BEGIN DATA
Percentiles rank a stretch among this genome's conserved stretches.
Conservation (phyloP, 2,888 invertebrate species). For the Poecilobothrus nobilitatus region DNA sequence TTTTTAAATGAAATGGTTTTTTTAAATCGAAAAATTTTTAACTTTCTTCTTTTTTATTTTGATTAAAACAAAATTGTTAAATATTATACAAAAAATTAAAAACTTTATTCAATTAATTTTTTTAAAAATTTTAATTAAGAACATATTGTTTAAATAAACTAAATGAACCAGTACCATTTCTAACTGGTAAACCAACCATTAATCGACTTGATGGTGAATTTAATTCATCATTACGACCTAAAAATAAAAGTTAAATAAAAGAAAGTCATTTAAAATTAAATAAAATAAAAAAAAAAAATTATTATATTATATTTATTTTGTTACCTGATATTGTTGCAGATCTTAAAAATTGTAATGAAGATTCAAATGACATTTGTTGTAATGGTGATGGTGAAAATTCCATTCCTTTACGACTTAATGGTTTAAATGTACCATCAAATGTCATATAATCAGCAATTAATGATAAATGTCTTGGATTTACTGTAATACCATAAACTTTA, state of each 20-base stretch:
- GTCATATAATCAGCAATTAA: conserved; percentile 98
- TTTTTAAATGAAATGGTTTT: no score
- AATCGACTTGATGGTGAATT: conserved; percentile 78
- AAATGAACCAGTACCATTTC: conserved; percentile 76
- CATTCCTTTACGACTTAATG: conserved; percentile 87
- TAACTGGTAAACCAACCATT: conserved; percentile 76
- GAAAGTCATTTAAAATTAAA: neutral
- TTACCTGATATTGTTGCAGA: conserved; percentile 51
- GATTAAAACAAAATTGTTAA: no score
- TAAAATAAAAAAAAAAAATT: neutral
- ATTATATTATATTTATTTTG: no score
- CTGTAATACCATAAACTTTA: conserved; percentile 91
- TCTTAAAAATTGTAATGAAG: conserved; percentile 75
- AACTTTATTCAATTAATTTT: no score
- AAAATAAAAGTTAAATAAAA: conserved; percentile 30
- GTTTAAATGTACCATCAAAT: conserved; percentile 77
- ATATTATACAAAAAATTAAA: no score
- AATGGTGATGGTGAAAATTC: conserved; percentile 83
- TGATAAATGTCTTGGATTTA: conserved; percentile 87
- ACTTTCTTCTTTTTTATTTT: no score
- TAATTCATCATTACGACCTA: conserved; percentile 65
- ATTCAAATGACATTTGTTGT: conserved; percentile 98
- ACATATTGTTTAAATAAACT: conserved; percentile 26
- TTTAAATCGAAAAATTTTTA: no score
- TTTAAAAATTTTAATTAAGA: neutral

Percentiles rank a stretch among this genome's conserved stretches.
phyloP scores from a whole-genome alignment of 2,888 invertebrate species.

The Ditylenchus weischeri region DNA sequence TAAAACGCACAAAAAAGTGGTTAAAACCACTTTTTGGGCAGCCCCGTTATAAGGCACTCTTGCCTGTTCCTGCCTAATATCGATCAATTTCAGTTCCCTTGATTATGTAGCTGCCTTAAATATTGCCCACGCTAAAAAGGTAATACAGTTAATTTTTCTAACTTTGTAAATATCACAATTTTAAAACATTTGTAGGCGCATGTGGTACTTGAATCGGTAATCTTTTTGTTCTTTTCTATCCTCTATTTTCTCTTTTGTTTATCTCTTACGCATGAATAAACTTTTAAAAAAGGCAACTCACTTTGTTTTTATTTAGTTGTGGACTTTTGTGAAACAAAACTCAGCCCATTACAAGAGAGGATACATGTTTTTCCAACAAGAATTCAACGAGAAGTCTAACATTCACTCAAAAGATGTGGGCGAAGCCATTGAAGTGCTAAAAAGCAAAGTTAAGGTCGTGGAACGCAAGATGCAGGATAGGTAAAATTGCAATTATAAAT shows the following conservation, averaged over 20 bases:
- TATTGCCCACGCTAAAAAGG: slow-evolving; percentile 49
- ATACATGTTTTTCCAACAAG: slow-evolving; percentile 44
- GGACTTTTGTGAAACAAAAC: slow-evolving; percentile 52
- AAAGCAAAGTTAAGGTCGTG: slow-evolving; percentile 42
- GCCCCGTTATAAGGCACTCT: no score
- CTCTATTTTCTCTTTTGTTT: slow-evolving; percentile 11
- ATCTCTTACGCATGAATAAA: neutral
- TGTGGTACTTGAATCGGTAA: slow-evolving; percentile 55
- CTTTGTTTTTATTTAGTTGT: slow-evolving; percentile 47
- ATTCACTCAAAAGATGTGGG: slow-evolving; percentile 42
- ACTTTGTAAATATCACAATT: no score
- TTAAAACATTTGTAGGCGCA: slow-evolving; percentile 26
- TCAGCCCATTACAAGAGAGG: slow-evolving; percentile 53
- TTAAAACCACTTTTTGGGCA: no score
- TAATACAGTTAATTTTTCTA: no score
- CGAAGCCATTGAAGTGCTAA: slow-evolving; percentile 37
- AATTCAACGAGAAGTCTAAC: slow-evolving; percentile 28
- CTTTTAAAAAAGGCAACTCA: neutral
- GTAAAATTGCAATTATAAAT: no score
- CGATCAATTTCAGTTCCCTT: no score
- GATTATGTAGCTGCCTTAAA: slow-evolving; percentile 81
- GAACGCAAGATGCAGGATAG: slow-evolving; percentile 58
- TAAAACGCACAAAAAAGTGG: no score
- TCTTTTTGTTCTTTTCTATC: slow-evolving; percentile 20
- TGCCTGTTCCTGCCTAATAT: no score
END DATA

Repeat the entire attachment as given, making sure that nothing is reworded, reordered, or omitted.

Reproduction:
Percentiles rank a stretch among this genome's conserved stretches.
Conservation (phyloP, 2,888 invertebrate species). For the Poecilobothrus nobilitatus region DNA sequence TTTTTAAATGAAATGGTTTTTTTAAATCGAAAAATTTTTAACTTTCTTCTTTTTTATTTTGATTAAAACAAAATTGTTAAATATTATACAAAAAATTAAAAACTTTATTCAATTAATTTTTTTAAAAATTTTAATTAAGAACATATTGTTTAAATAAACTAAATGAACCAGTACCATTTCTAACTGGTAAACCAACCATTAATCGACTTGATGGTGAATTTAATTCATCATTACGACCTAAAAATAAAAGTTAAATAAAAGAAAGTCATTTAAAATTAAATAAAATAAAAAAAAAAAATTATTATATTATATTTATTTTGTTACCTGATATTGTTGCAGATCTTAAAAATTGTAATGAAGATTCAAATGACATTTGTTGTAATGGTGATGGTGAAAATTCCATTCCTTTACGACTTAATGGTTTAAATGTACCATCAAATGTCATATAATCAGCAATTAATGATAAATGTCTTGGATTTACTGTAATACCATAAACTTTA, state of each 20-base stretch:
- GTCATATAATCAGCAATTAA: conserved; percentile 98
- TTTTTAAATGAAATGGTTTT: no score
- AATCGACTTGATGGTGAATT: conserved; percentile 78
- AAATGAACCAGTACCATTTC: conserved; percentile 76
- CATTCCTTTACGACTTAATG: conserved; percentile 87
- TAACTGGTAAACCAACCATT: conserved; percentile 76
- GAAAGTCATTTAAAATTAAA: neutral
- TTACCTGATATTGTTGCAGA: conserved; percentile 51
- GATTAAAACAAAATTGTTAA: no score
- TAAAATAAAAAAAAAAAATT: neutral
- ATTATATTATATTTATTTTG: no score
- CTGTAATACCATAAACTTTA: conserved; percentile 91
- TCTTAAAAATTGTAATGAAG: conserved; percentile 75
- AACTTTATTCAATTAATTTT: no score
- AAAATAAAAGTTAAATAAAA: conserved; percentile 30
- GTTTAAATGTACCATCAAAT: conserved; percentile 77
- ATATTATACAAAAAATTAAA: no score
- AATGGTGATGGTGAAAATTC: conserved; percentile 83
- TGATAAATGTCTTGGATTTA: conserved; percentile 87
- ACTTTCTTCTTTTTTATTTT: no score
- TAATTCATCATTACGACCTA: conserved; percentile 65
- ATTCAAATGACATTTGTTGT: conserved; percentile 98
- ACATATTGTTTAAATAAACT: conserved; percentile 26
- TTTAAATCGAAAAATTTTTA: no score
- TTTAAAAATTTTAATTAAGA: neutral

Percentiles rank a stretch among this genome's conserved stretches.
phyloP scores from a whole-genome alignment of 2,888 invertebrate species.

The Ditylenchus weischeri region DNA sequence TAAAACGCACAAAAAAGTGGTTAAAACCACTTTTTGGGCAGCCCCGTTATAAGGCACTCTTGCCTGTTCCTGCCTAATATCGATCAATTTCAGTTCCCTTGATTATGTAGCTGCCTTAAATATTGCCCACGCTAAAAAGGTAATACAGTTAATTTTTCTAACTTTGTAAATATCACAATTTTAAAACATTTGTAGGCGCATGTGGTACTTGAATCGGTAATCTTTTTGTTCTTTTCTATCCTCTATTTTCTCTTTTGTTTATCTCTTACGCATGAATAAACTTTTAAAAAAGGCAACTCACTTTGTTTTTATTTAGTTGTGGACTTTTGTGAAACAAAACTCAGCCCATTACAAGAGAGGATACATGTTTTTCCAACAAGAATTCAACGAGAAGTCTAACATTCACTCAAAAGATGTGGGCGAAGCCATTGAAGTGCTAAAAAGCAAAGTTAAGGTCGTGGAACGCAAGATGCAGGATAGGTAAAATTGCAATTATAAAT shows the following conservation, averaged over 20 bases:
- TATTGCCCACGCTAAAAAGG: slow-evolving; percentile 49
- ATACATGTTTTTCCAACAAG: slow-evolving; percentile 44
- GGACTTTTGTGAAACAAAAC: slow-evolving; percentile 52
- AAAGCAAAGTTAAGGTCGTG: slow-evolving; percentile 42
- GCCCCGTTATAAGGCACTCT: no score
- CTCTATTTTCTCTTTTGTTT: slow-evolving; percentile 11
- ATCTCTTACGCATGAATAAA: neutral
- TGTGGTACTTGAATCGGTAA: slow-evolving; percentile 55
- CTTTGTTTTTATTTAGTTGT: slow-evolving; percentile 47
- ATTCACTCAAAAGATGTGGG: slow-evolving; percentile 42
- ACTTTGTAAATATCACAATT: no score
- TTAAAACATTTGTAGGCGCA: slow-evolving; percentile 26
- TCAGCCCATTACAAGAGAGG: slow-evolving; percentile 53
- TTAAAACCACTTTTTGGGCA: no score
- TAATACAGTTAATTTTTCTA: no score
- CGAAGCCATTGAAGTGCTAA: slow-evolving; percentile 37
- AATTCAACGAGAAGTCTAAC: slow-evolving; percentile 28
- CTTTTAAAAAAGGCAACTCA: neutral
- GTAAAATTGCAATTATAAAT: no score
- CGATCAATTTCAGTTCCCTT: no score
- GATTATGTAGCTGCCTTAAA: slow-evolving; percentile 81
- GAACGCAAGATGCAGGATAG: slow-evolving; percentile 58
- TAAAACGCACAAAAAAGTGG: no score
- TCTTTTTGTTCTTTTCTATC: slow-evolving; percentile 20
- TGCCTGTTCCTGCCTAATAT: no score